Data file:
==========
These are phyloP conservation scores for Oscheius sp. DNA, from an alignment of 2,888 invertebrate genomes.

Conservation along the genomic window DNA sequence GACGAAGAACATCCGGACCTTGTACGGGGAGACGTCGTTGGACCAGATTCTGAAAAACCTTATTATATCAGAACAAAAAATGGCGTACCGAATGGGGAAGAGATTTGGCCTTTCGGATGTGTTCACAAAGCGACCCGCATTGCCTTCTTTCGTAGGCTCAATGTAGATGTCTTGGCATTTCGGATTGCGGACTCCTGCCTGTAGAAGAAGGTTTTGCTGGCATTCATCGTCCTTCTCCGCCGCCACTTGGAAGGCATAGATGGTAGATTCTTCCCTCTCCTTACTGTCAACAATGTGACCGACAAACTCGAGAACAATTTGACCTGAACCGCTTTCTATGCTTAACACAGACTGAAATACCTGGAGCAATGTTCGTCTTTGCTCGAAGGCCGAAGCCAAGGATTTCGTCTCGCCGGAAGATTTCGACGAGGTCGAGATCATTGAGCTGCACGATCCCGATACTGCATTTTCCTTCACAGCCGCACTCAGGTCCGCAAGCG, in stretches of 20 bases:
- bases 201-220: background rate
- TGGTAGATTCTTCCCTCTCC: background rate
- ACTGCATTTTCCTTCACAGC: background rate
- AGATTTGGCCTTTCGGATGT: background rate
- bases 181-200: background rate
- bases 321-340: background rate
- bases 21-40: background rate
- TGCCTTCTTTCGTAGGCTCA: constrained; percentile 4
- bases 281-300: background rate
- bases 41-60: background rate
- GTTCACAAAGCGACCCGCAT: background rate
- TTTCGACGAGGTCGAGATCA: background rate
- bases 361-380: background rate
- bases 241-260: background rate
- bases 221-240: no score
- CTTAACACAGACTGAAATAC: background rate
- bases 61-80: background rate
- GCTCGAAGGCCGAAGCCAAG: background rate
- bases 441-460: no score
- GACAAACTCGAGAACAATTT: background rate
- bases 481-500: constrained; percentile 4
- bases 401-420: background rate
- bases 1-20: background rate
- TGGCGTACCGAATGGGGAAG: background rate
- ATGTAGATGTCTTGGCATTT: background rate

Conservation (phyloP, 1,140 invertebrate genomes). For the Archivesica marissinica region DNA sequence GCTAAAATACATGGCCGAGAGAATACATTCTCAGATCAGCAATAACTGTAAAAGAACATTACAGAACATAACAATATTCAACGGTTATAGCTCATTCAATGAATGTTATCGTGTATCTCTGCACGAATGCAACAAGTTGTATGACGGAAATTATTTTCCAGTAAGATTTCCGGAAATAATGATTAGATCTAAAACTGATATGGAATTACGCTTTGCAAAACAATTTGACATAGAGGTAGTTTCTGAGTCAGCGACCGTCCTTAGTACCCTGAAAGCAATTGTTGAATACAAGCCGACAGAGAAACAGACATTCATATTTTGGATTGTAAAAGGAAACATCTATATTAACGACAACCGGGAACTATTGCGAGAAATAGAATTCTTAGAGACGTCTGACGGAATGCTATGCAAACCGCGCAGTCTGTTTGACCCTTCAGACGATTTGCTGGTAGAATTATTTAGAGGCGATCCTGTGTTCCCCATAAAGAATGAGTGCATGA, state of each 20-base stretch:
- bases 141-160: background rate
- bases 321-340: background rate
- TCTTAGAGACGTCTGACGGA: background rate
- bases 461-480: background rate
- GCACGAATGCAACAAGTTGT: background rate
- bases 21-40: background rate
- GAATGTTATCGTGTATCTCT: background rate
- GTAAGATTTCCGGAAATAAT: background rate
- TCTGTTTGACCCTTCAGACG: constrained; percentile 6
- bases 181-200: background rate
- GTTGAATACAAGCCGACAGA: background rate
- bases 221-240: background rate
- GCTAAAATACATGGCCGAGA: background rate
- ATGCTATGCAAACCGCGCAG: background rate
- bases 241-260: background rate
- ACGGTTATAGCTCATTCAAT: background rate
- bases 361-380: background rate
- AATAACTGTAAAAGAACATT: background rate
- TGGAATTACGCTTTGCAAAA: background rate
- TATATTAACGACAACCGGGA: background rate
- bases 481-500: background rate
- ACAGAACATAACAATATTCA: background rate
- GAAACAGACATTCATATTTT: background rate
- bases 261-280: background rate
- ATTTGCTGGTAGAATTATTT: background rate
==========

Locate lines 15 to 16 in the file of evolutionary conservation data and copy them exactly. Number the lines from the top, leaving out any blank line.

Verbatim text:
- bases 361-380: background rate
- bases 241-260: background rate